Now, a study published in Nature Methods describes a new statistical approach, called "Oscope," to help identify oscillating genes. The key to Oscope is examining unsynchronized cells during different cell states - compare results and average when the possibility for oscillation will begin in each. Identifying oscillatory genes using traditional RNA-sequencing requires scientists to choose a known system and identify cells as they synchronize to that system. But this process may mask different types of oscillatory signals developing later, from other signals sychronizing sooner.

With Oscope "we study unsynchronized single cell data so none of the oscillatory systems are disturbed," says Ning Leng, computational biologist with the Morgridge Institute at the University of Madison Wisconsin-Madison (UW-Madison) and co-author on the paper. "This enables us to discover unknown oscillatory signals."

Oscope identifies independent groups of cyclic genes by capturing one "base cycle" oscillation within each. Such technology could open research into genes at the heart of basic development. This type of research needed an interdisciplinary collaboration to solve the question of when genes begin to function, thus combining statistical expertise with cell biology.

Statistical expertise in this project was provided by professor Christina Kendziorski from the Department of Biostatistics and Medical Informatics at UW-Madison. Her group worked in collaboration with the cell biology strengths of stem cell research pioneer — James Thomson — and his group at the Morgridge Institute for Research.

The Oscope software package is offered free to scientists at: https://www.biostat.wisc.edu/~kendzior/OSCOPE/.

"We view this as the first step to understanding oscillatory genes in their relationship to development. What's most interesting is how do genetic regulatory networks govern oscillatory gene expression? How are these signals coordinated in a timely fashion to execute a developmental task?"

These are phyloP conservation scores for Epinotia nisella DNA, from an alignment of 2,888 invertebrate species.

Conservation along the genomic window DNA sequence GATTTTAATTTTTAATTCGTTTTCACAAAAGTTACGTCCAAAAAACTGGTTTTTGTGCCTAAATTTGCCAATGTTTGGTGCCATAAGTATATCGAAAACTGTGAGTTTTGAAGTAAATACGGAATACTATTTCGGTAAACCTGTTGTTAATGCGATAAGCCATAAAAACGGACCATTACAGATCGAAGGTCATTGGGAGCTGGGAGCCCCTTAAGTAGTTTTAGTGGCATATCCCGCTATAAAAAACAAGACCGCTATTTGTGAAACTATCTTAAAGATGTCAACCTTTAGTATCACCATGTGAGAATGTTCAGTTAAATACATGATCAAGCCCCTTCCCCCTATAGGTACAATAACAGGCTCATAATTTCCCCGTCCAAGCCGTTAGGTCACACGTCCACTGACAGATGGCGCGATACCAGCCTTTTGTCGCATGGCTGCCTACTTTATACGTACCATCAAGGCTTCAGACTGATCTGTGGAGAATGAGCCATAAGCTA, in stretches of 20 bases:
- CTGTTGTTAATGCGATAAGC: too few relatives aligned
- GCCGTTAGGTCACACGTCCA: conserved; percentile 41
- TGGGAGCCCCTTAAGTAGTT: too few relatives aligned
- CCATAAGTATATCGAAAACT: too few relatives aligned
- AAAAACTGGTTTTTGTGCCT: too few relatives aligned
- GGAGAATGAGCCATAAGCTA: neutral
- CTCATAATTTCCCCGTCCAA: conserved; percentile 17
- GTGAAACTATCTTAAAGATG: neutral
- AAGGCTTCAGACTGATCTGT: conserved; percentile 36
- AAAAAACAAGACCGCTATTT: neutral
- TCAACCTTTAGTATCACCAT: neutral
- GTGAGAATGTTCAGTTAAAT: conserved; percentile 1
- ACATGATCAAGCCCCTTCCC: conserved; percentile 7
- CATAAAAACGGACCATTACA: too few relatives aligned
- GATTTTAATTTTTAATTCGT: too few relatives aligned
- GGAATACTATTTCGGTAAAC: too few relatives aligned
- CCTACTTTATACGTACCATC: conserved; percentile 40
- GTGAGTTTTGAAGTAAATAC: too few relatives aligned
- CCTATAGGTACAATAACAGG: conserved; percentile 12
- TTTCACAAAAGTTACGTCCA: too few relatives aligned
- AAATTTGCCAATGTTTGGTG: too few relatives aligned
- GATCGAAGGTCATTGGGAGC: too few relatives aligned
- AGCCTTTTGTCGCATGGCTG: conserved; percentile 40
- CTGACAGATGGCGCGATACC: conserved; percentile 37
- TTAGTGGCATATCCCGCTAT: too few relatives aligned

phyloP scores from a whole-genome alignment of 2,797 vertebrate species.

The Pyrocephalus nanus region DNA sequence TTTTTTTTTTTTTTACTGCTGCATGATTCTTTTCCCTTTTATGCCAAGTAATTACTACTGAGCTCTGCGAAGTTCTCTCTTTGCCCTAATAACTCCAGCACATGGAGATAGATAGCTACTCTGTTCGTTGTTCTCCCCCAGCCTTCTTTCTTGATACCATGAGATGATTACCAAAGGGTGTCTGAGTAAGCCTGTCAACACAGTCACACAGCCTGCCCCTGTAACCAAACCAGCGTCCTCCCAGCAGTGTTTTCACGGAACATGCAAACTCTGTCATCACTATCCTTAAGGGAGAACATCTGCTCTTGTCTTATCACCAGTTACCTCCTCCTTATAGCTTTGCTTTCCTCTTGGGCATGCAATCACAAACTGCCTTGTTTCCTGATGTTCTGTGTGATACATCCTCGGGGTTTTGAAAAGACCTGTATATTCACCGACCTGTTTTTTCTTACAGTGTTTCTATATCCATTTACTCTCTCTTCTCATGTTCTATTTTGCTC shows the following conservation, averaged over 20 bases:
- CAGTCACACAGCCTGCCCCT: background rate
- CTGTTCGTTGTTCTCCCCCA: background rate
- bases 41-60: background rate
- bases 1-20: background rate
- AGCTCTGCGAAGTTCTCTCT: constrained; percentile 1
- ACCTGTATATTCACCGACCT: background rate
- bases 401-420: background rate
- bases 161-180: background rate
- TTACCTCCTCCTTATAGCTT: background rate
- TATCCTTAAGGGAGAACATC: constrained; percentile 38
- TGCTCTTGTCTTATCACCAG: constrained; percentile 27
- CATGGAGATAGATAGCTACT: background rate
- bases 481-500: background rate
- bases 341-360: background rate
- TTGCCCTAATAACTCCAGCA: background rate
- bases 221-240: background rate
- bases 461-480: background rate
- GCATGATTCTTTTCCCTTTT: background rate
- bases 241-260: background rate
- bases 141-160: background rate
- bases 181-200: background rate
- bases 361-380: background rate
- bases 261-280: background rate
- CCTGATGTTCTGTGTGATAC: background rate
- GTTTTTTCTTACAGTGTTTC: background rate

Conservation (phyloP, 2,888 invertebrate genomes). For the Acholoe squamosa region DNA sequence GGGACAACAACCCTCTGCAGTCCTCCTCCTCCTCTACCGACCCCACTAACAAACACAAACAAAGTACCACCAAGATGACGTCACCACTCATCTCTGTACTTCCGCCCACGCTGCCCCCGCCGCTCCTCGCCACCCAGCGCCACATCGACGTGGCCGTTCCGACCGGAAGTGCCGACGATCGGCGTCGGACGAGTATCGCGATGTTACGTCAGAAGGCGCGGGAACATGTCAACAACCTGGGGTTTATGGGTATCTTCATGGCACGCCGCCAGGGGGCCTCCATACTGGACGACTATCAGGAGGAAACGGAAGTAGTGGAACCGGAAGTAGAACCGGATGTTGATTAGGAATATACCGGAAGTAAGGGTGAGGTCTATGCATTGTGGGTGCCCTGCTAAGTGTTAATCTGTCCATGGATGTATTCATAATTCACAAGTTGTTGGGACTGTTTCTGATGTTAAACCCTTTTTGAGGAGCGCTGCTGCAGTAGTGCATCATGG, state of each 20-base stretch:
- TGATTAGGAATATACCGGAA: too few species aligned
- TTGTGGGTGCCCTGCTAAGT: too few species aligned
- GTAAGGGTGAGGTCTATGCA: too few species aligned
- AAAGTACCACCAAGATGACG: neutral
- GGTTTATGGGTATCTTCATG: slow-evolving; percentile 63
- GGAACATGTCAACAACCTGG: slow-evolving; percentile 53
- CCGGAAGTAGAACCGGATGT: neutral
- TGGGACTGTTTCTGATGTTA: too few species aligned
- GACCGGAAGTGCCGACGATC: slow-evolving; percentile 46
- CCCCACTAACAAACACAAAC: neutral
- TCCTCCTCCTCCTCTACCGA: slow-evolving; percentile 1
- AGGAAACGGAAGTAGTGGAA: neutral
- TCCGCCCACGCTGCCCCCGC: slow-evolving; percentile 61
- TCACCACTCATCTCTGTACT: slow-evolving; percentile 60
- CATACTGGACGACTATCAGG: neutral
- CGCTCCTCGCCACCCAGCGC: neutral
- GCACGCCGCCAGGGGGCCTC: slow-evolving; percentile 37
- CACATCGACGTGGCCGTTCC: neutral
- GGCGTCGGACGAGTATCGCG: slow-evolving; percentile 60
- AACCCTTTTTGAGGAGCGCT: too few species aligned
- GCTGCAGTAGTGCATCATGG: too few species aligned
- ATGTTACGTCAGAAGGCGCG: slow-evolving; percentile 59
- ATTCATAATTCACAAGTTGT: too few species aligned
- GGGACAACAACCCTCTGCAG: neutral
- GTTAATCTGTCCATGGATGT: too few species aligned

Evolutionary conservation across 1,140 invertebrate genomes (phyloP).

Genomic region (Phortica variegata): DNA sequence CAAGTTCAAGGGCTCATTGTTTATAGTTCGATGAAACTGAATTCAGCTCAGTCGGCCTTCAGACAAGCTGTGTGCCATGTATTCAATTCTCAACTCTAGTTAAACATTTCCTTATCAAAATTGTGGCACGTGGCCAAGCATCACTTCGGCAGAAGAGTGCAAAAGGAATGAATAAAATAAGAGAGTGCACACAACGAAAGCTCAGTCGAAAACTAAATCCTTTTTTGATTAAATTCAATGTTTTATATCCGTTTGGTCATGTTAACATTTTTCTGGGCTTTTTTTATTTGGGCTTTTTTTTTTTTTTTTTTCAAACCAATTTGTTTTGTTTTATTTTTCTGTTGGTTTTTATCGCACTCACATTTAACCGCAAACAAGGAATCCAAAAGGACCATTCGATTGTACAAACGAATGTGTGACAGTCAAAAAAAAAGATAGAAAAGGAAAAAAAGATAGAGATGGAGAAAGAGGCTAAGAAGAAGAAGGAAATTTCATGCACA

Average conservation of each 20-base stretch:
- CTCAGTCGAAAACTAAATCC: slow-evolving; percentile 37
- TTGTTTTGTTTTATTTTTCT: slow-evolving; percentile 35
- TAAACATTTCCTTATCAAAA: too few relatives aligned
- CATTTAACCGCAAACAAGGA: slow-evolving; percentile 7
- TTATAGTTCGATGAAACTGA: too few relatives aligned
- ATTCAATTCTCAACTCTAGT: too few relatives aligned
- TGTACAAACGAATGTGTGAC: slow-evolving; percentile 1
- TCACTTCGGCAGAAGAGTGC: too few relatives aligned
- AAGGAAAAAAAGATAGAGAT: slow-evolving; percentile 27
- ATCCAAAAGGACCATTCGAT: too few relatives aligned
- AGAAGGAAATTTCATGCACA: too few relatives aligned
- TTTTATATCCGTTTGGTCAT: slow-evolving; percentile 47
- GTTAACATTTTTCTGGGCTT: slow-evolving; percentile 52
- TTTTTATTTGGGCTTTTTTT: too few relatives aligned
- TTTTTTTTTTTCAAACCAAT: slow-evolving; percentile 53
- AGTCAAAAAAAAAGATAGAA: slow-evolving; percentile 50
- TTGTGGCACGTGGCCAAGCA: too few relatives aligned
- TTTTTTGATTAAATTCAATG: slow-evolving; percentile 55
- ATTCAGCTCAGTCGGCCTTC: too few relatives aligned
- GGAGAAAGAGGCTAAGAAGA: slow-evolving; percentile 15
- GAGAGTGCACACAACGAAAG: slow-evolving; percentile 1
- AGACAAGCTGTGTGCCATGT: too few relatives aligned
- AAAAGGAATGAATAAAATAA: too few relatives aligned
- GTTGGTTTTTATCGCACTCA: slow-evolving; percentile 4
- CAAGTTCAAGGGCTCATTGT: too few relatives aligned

Li-Fang Chu PhD, postdoctoral research associate, James Thomson group, Morgridge Regenerative Biology, University of Wisconsin-Madison

The goal of the Thomson lab is to establish a system to detect timing-related genes important in development. The most well understood oscillatory genes are those related to our circadian clock. These genes become active or inactive in tune with the sun cycle and tightly regulate cell proliferation and metabolism over a 24-hour period. They affect disease, the most notable being cancer where cell division is hijacked by cells proliferating out of control. The Oscope technique may help scientists identify the connections between gene cycles and disease cycles.

Although single-cell RNA sequencing is an extremely powerful tool for getting a snapshot of when genes become active, it is less able to trace a single gene over time. Oscope uses high-resolution snapshots of data to identify different gene groups that are potentially changing over time and possibly capture oscillating genes in that group.

"We need a combination of an average signal across many cells for the big picture. We also need single-cell resolution techniques to compare the two in order to figure out which signal may represent true biological variables. The data analysis is very challenging and requires new algorithms, such as Oscope, to perform such complex tasks."

Li-Fang Chu PhD

Oscillatory gene expression is fundamental to development, but technologies for monitoring expression oscillations are limited. We have developed a statistical approach called Oscope to identify and characterize the transcriptional dynamics of oscillating genes in single-cell RNA-seq data from an unsynchronized cell population. Applying Oscope to a number of data sets, we demonstrated its utility and also identified a potential artifact in the Fluidigm C1 platform.